Data Sharing: Fast Forward Consent

Chair: Nazneen Rahman (The Institute of Cancer Research, The Royal Marsden NHS Foundation Trust)
For the rest of the 4th Plenary Meeting – October 18th, check out the summaries found in Global Alliance for Genomics & Health.

David Haussler (University of California, Santa Cruz) reviewed the technical process and progress of GA4GH toward data sharing in translational medicine. The evolving vision centers on fostering agreement on how genetic variants and other data elements are represented, so that an application programming interface (API) can define how the data are exchanged, transferred, and manipulated. The API can be used in public data sets, and also provide appropriate levels of authorized access to the private data sets hosted by medical research institutions, patient advocacy registries, hospitals, health IT companies, national health services, and other constituents.

The code is all open source and lives in Github, a collaborative web space where hundreds of people worldwide have contributed code under the constant evaluation of the most active GA4GH contributors. Still in development toward the 1.0 version, the GA4GH Genomics API is a constellation of objects making up an ecosystem. Haussler urged individuals and organizations to get involved in developing the API further. Task teams tackle specific technical issues, and the API supports demonstration projects, such as Beacons, Matchmaker Exchange, the BRCA Challenge, and the Cancer Gene Trust.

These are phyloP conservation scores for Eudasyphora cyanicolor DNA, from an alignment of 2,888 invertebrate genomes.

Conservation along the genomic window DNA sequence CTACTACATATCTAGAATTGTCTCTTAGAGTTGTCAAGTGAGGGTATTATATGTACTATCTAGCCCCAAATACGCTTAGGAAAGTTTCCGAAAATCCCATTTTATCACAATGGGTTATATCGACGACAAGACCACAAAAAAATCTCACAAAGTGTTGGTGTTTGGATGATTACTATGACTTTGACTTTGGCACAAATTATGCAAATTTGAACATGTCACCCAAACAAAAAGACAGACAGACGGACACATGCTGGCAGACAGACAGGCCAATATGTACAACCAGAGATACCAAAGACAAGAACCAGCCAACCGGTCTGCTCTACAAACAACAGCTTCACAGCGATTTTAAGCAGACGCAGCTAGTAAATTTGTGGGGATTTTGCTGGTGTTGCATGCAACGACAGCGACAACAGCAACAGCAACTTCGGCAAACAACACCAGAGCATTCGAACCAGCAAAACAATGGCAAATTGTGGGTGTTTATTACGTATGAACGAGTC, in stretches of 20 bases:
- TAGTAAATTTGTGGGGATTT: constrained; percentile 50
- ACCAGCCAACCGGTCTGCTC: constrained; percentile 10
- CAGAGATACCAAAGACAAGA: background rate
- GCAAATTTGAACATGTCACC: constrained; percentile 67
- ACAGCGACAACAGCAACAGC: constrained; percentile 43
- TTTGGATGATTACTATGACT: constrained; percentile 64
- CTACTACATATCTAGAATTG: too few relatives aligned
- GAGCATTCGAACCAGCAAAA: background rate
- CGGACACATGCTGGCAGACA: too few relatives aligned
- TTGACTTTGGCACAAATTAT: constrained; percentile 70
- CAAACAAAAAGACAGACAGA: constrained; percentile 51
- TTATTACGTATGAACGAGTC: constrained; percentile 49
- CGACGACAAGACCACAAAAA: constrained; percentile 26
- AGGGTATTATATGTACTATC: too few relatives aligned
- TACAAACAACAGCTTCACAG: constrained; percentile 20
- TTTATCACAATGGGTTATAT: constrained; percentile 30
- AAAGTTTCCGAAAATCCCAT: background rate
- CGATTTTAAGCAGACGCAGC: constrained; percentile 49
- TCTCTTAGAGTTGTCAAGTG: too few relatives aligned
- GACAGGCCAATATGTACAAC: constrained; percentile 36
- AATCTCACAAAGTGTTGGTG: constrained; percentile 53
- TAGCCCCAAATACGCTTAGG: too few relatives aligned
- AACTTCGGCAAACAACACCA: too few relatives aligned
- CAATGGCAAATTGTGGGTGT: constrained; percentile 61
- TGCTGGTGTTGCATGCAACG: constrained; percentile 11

The underlying bricks and mortar of the API are data standards, which started when the 1000 Genomes Project built BAM and VCF, two file formats that became the de facto world standard for genetic reads and variants. GA4GH volunteers are maintaining those and also building an abstract version of that data so that it can be articulated in the more flexible API format.

A new project aims to create a single ethnically diverse reference using all the world’s genomes, rather than an individual genome from one particular ethnic group, as is the case for the current reference genome. Another project answers a surprisingly basic question about what constitutes a genetic allele in precise machine-readable form. Subtle differences exposed by Reece Hart and his Variation Modeling Collaboration revealed the potential for ambiguity and confusion between the major constituencies storing and exchanging genetic variants. This must be solved before using the shared data in clinical practice, Haussler said. A recent addition was the streaming API to transfer large data files efficiently.

One task team aims to bring code to the data, addressing the expectation that code may move more freely, because of privacy restrictions and cross-border genomic data restrictions. Code would move in containers known as Dockers, connected in processes called workflows—all requiring an API that allows the complex code to not only run reproducibly in different data centers, but to understand layers of authorization and access.

A new project, Variant Interpretation for Cancer Consortium, led by investigators at Washington University in St. Louis, U.S., and Universitat Pompeu Fabra in Spain, is uniting a number of the best databases for actionable interpretation of somatic cancer variants to create a one-stop, carefully reviewed and authoritative place to find the information. As of the Plenary, GA4GH counted 92 international genomic data initiatives. GA4GH wants the world to collaborate on the interface, allowing all constituents to communicate, and also wants to encourage competition on implementation.